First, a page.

The following are standards and resources for all of our BS-CTD classes.


Unless a student is intentionally exploring the idea of remix and/or appropriation, students should avoid using copyrighted material in their creative work. Students should be encouraged to create their own media assets (imagery, sound, etc.).


“Double Dipping” or submitting the same work (paper, project, etc.) for multiple classes is prohibited and is a violation of the CU Honor Code In extremely rare circumstances, this is allowable with consent and approval from both instructors and if the scope of the work is increased to reflect multiple courses.

You should make the syllabus available to every student on the first day of class. Your syllabus should be robust and specific, letting the students know exactly what portion of their grade will come from projects, written assignments, labs, exams, etc. CU Boulder provides a recommended text for syllabi each semester which can be found here.


Responding to student emails within 24 hours on weekdays, 48 hours on weekends, will help to alleviate concerns and improve FCQs.


Typically CTD classes require more outside class work than typical courses. Typically a CU Boulder Undergraduate student can expect to spend around 2 hours outside of class for every hour within class. We have found that for CTD courses, students should expect to spend at least 3 hours outside of class for every hour within class. We encourage faculty to include this advisement within their syllabi.


Most of the CTD courses are studio based, and as such it is expected that students have some in-class time dedicated to working on their projects. While we encourage the addition of lab/work time, faculty should limit lab/work time to no more than 10% of the overall class schedule. CTD tutors hold regular walk-in hours to provide additional support for outside work-time.


The ability to express oneself in written form is a crucial skill within digital media. We encourage faculty to include written assignments into their curriculum.


At the undergraduate level, students should be using citations and/or bibliographies within their written work. As CTD is an interdisciplinary program, we encourage faculty to accept the citation standard from the student’s primary field of study. Faculty should require that at least half of the sources for any given paper are peer-reviewed.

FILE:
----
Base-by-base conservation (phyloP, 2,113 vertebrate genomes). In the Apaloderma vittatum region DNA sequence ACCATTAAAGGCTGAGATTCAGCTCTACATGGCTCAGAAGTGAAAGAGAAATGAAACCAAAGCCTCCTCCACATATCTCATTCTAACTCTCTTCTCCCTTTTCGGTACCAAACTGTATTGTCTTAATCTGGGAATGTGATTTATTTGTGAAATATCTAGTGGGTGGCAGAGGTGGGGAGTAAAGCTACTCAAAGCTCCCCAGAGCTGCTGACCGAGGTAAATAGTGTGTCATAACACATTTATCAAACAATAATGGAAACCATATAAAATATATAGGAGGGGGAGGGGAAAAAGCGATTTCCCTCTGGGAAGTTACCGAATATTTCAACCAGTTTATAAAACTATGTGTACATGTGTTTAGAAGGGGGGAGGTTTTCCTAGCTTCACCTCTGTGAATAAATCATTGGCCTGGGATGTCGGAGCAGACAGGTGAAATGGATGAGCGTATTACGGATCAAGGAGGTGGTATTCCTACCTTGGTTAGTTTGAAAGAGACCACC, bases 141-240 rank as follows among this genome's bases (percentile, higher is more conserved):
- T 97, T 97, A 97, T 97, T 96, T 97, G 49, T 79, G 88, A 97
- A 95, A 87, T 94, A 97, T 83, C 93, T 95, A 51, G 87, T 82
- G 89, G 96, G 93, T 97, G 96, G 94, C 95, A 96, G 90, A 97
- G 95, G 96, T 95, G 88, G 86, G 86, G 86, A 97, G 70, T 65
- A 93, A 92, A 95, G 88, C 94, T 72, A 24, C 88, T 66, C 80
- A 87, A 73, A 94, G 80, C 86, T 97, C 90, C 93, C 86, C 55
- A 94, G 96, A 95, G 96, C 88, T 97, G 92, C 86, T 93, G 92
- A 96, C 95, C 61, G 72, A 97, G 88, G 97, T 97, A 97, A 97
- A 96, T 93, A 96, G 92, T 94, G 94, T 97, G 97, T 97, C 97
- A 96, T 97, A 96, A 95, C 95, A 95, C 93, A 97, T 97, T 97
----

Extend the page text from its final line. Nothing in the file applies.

While we encourage students to look at and adapt existing code examples, using someone else’s code as your own is considered plagiarism. Students should provide citations when using other people’s code, and must be able to clearly explain all the code within a project.

Undergraduate students should be able to write an academic paper with minimal structural, organizational or grammatical issues. If a student turns in a paper with egregious problems, the faculty member can refuse to grade the paper until it is reworked to an acceptable level. Faculty can also recommend that the students find help at the Writing Center:

All students are expected to read and write English at a college level. If a students is struggling within writing in the English language, encourage them to workshops their paper at the Writing Center:


TA’s are typically only provided for class sizes over 50 students. The TA’s primary function is typically to lead labs/recitations, grade papers and exams, and assess class participation and responses (on blogs, wikis, etc. if applicable). All TA’s must attend class regularly and are encouraged to provide a guest lecture on his/her research or area of expertise.


Teaching a new class can be a daunting experience. If you are teaching a course for the first time, there are other instructors within CTD who can function as your “buddy” to offer resources, advice and guidance. Contact the BS-CTD Director to get set up with a buddy.